Designer Diaries – Augusta Lundin and the Swedish Court

Who is this? Well, to start with, she was a feminist and progressive employer, as well as the “Mother of Swedish couture”. Augusta Lundin established the first fashion house in Sweden dedicated to what the Swedes described as “French Sewing”, or haute couture. She is the first fashion designer from Sweden who became famous outside of her own country.

She was born in 1840, in Kristianstad. Both her parents were tailors and she established her first fashion house in 1867. Initially she enjoyed modest, local success, but eventually she began a partnership with Otto Gustaf Bobergh, who had long been associated with the world famous designer C.F. Worth, and this allowed her to expand her horizons.

At one time, she had 175 employees, unusual for a businesswoman of the time. Her small salon grew and became the place for the high society ladies of Stockholm. She was a savvy marketer, and early on established herself as a favorite dressmaker for the Swedish royals.

Fast Fact: The House of Worth was established in Paris in 1858 by Charles Frederick Worth and Otto Bobergh. By the the last quarter of the nineteenth century it was an enormous business. In 1871 Worth dissolved his association with Bobergh and relied on his own not inconsiderable talent for self-promotion to market his firm to international fame. Bobergh returned to Stockholm and established his partnership with Lundin.

Augusta Lundin, Wikimedia Commons Public Domain

Her career spanned an evolution in women’s fashion, and she was dedicated to designing beautiful gowns. Lundin began sewing for royals with the widowed Queen Josephina, and made such an impression on the court King Oscar II gave her designs as gifts to the Ladies-in-Waiting. In 1892, she was appointed the official dressmaker of the Queen, Sophia of Nassau.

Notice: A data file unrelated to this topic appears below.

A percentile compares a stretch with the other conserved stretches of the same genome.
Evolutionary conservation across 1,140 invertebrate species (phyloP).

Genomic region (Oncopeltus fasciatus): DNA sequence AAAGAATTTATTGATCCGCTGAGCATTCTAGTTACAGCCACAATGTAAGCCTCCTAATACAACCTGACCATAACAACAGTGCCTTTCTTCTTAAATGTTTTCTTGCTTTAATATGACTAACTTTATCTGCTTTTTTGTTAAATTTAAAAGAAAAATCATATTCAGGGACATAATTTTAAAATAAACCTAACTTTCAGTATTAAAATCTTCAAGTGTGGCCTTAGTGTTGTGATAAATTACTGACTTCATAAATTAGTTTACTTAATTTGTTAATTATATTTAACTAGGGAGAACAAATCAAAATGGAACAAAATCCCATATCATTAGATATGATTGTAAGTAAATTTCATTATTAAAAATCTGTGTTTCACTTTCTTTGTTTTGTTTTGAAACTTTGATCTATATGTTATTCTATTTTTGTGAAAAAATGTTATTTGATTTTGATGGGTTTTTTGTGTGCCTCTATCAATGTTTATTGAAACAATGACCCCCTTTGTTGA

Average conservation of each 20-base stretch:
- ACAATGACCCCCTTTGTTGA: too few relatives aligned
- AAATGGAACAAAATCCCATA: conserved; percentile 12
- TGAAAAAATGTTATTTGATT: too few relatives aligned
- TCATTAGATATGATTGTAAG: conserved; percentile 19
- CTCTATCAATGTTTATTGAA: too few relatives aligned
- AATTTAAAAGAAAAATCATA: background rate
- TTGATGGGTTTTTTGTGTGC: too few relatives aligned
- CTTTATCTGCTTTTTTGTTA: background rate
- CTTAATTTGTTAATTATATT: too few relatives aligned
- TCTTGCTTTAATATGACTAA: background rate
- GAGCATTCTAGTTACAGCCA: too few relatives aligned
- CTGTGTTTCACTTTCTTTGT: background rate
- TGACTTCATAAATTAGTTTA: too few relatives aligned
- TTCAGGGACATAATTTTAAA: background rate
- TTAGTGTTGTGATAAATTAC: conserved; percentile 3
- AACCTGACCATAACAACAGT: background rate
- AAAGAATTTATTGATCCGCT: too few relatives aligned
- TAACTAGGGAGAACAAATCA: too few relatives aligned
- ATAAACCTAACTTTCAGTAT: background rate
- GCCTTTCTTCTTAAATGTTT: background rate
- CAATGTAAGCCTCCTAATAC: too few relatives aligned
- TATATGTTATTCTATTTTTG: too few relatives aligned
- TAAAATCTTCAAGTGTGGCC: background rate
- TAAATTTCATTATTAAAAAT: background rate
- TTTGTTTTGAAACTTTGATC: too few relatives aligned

Lundin was also somewhat of a revolutionary employer for the time. She allowed shifts to extend to only 12 hours (insane for us, quite a labor improvement for the time) and provided vacation time to her employees. She employed women exclusively for most of her life.

Lundin’s Design Studio, Wikimedia Commons

Below is dress was made for a gala-party to one of the woman in the Swedish court. It was worn at Buckingham Palace in 1905, the night before the wedding between Margaret of Connaught and the Swedish Crown Prince. Lundin also made the dresses for Swedens Queen Victoria, shown second from the left in the group photo below, during this wedding.

Queen Sofia commissioned a dress from Lundin for her fiftieth wedding anniversary, celebrated in 1907. The dress is stored in the Royal Armory, Stockholm. It is constructed from golden beige silk satin decorated with gold gloss embroidery. The bodice is constructed separately from the skirt, and has gloss embroidery and puff sleeves.

Victoria of Baden commissioned the beautiful dress below in 1905.

Below is a gallery of Lundin designs, spanning the duration of her career. She was able to transition from the corseted designs of the 1880s to the “reformed” costume, a looser, less constricted style considered better for women. All through the changing eras, her designs flattered the wearers.

Lundin died in 1919, and left to studio to her nieces and nephews. Without the vision of its founder, the studio itself foundered, and was shuttered in 1939.

Next week we turn our eyes to the Dancing Queen and one of her go-to French designers.